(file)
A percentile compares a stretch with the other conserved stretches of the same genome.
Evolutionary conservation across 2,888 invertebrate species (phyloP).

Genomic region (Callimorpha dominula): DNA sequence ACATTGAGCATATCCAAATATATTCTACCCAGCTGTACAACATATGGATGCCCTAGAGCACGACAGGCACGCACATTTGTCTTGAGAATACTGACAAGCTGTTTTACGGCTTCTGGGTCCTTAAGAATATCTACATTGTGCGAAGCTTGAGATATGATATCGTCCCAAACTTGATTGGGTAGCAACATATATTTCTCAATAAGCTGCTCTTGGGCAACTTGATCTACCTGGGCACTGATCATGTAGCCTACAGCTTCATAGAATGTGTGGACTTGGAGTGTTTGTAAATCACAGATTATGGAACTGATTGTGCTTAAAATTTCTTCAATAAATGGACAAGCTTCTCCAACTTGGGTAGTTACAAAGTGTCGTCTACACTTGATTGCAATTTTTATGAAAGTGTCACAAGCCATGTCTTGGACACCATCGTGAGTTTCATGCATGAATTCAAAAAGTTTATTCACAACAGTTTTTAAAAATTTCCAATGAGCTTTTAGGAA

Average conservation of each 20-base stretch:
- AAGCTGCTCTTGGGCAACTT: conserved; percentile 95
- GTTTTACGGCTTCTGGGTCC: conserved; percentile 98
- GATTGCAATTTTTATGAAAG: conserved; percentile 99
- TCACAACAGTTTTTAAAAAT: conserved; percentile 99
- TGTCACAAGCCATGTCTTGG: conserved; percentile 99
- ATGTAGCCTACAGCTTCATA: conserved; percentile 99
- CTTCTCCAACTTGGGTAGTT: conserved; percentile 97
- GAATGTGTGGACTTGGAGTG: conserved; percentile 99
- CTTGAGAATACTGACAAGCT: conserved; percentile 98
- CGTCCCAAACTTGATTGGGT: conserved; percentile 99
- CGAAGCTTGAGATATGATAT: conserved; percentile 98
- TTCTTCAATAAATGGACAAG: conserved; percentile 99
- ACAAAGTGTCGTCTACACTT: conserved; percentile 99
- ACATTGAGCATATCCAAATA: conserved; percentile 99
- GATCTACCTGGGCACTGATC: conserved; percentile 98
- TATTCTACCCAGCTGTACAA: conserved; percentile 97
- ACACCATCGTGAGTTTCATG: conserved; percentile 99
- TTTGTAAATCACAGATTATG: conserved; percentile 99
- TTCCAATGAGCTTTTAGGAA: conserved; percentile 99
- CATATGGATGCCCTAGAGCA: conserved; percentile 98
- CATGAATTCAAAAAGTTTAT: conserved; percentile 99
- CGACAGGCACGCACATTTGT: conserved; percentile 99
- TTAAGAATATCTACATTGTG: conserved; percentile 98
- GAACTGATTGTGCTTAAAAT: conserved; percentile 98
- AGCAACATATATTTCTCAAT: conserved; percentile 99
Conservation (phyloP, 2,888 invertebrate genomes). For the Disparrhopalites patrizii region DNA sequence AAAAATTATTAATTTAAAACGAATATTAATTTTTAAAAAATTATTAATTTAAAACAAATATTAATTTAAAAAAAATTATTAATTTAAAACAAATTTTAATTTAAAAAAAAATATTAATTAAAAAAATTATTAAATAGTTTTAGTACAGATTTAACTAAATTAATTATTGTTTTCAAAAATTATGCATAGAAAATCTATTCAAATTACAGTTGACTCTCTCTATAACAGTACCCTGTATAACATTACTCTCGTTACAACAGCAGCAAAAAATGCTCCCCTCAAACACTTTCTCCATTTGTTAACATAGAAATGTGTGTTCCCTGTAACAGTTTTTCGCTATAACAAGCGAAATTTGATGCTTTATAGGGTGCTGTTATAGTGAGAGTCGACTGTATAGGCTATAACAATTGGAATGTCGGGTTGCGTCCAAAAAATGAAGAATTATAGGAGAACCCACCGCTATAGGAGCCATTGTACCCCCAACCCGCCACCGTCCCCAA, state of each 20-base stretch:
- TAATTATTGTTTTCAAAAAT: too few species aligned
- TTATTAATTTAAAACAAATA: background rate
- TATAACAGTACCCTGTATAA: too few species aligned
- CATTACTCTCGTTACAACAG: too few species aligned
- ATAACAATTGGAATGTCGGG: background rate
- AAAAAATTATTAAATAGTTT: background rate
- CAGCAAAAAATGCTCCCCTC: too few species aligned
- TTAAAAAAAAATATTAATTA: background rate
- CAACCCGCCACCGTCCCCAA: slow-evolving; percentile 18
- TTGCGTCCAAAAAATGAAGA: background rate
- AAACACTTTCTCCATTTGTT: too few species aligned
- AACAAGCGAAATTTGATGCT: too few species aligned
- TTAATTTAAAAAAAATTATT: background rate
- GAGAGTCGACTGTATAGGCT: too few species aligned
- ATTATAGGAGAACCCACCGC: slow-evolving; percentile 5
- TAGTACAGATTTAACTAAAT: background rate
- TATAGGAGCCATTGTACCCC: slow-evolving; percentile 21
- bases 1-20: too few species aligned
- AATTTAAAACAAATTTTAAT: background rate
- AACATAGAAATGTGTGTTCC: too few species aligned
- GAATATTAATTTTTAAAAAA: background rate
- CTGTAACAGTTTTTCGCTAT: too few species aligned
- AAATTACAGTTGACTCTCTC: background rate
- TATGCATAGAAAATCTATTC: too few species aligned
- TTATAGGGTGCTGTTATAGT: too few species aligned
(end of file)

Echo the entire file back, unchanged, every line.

A percentile compares a stretch with the other conserved stretches of the same genome.
Evolutionary conservation across 2,888 invertebrate species (phyloP).

Genomic region (Callimorpha dominula): DNA sequence ACATTGAGCATATCCAAATATATTCTACCCAGCTGTACAACATATGGATGCCCTAGAGCACGACAGGCACGCACATTTGTCTTGAGAATACTGACAAGCTGTTTTACGGCTTCTGGGTCCTTAAGAATATCTACATTGTGCGAAGCTTGAGATATGATATCGTCCCAAACTTGATTGGGTAGCAACATATATTTCTCAATAAGCTGCTCTTGGGCAACTTGATCTACCTGGGCACTGATCATGTAGCCTACAGCTTCATAGAATGTGTGGACTTGGAGTGTTTGTAAATCACAGATTATGGAACTGATTGTGCTTAAAATTTCTTCAATAAATGGACAAGCTTCTCCAACTTGGGTAGTTACAAAGTGTCGTCTACACTTGATTGCAATTTTTATGAAAGTGTCACAAGCCATGTCTTGGACACCATCGTGAGTTTCATGCATGAATTCAAAAAGTTTATTCACAACAGTTTTTAAAAATTTCCAATGAGCTTTTAGGAA

Average conservation of each 20-base stretch:
- AAGCTGCTCTTGGGCAACTT: conserved; percentile 95
- GTTTTACGGCTTCTGGGTCC: conserved; percentile 98
- GATTGCAATTTTTATGAAAG: conserved; percentile 99
- TCACAACAGTTTTTAAAAAT: conserved; percentile 99
- TGTCACAAGCCATGTCTTGG: conserved; percentile 99
- ATGTAGCCTACAGCTTCATA: conserved; percentile 99
- CTTCTCCAACTTGGGTAGTT: conserved; percentile 97
- GAATGTGTGGACTTGGAGTG: conserved; percentile 99
- CTTGAGAATACTGACAAGCT: conserved; percentile 98
- CGTCCCAAACTTGATTGGGT: conserved; percentile 99
- CGAAGCTTGAGATATGATAT: conserved; percentile 98
- TTCTTCAATAAATGGACAAG: conserved; percentile 99
- ACAAAGTGTCGTCTACACTT: conserved; percentile 99
- ACATTGAGCATATCCAAATA: conserved; percentile 99
- GATCTACCTGGGCACTGATC: conserved; percentile 98
- TATTCTACCCAGCTGTACAA: conserved; percentile 97
- ACACCATCGTGAGTTTCATG: conserved; percentile 99
- TTTGTAAATCACAGATTATG: conserved; percentile 99
- TTCCAATGAGCTTTTAGGAA: conserved; percentile 99
- CATATGGATGCCCTAGAGCA: conserved; percentile 98
- CATGAATTCAAAAAGTTTAT: conserved; percentile 99
- CGACAGGCACGCACATTTGT: conserved; percentile 99
- TTAAGAATATCTACATTGTG: conserved; percentile 98
- GAACTGATTGTGCTTAAAAT: conserved; percentile 98
- AGCAACATATATTTCTCAAT: conserved; percentile 99
Conservation (phyloP, 2,888 invertebrate genomes). For the Disparrhopalites patrizii region DNA sequence AAAAATTATTAATTTAAAACGAATATTAATTTTTAAAAAATTATTAATTTAAAACAAATATTAATTTAAAAAAAATTATTAATTTAAAACAAATTTTAATTTAAAAAAAAATATTAATTAAAAAAATTATTAAATAGTTTTAGTACAGATTTAACTAAATTAATTATTGTTTTCAAAAATTATGCATAGAAAATCTATTCAAATTACAGTTGACTCTCTCTATAACAGTACCCTGTATAACATTACTCTCGTTACAACAGCAGCAAAAAATGCTCCCCTCAAACACTTTCTCCATTTGTTAACATAGAAATGTGTGTTCCCTGTAACAGTTTTTCGCTATAACAAGCGAAATTTGATGCTTTATAGGGTGCTGTTATAGTGAGAGTCGACTGTATAGGCTATAACAATTGGAATGTCGGGTTGCGTCCAAAAAATGAAGAATTATAGGAGAACCCACCGCTATAGGAGCCATTGTACCCCCAACCCGCCACCGTCCCCAA, state of each 20-base stretch:
- TAATTATTGTTTTCAAAAAT: too few species aligned
- TTATTAATTTAAAACAAATA: background rate
- TATAACAGTACCCTGTATAA: too few species aligned
- CATTACTCTCGTTACAACAG: too few species aligned
- ATAACAATTGGAATGTCGGG: background rate
- AAAAAATTATTAAATAGTTT: background rate
- CAGCAAAAAATGCTCCCCTC: too few species aligned
- TTAAAAAAAAATATTAATTA: background rate
- CAACCCGCCACCGTCCCCAA: slow-evolving; percentile 18
- TTGCGTCCAAAAAATGAAGA: background rate
- AAACACTTTCTCCATTTGTT: too few species aligned
- AACAAGCGAAATTTGATGCT: too few species aligned
- TTAATTTAAAAAAAATTATT: background rate
- GAGAGTCGACTGTATAGGCT: too few species aligned
- ATTATAGGAGAACCCACCGC: slow-evolving; percentile 5
- TAGTACAGATTTAACTAAAT: background rate
- TATAGGAGCCATTGTACCCC: slow-evolving; percentile 21
- bases 1-20: too few species aligned
- AATTTAAAACAAATTTTAAT: background rate
- AACATAGAAATGTGTGTTCC: too few species aligned
- GAATATTAATTTTTAAAAAA: background rate
- CTGTAACAGTTTTTCGCTAT: too few species aligned
- AAATTACAGTTGACTCTCTC: background rate
- TATGCATAGAAAATCTATTC: too few species aligned
- TTATAGGGTGCTGTTATAGT: too few species aligned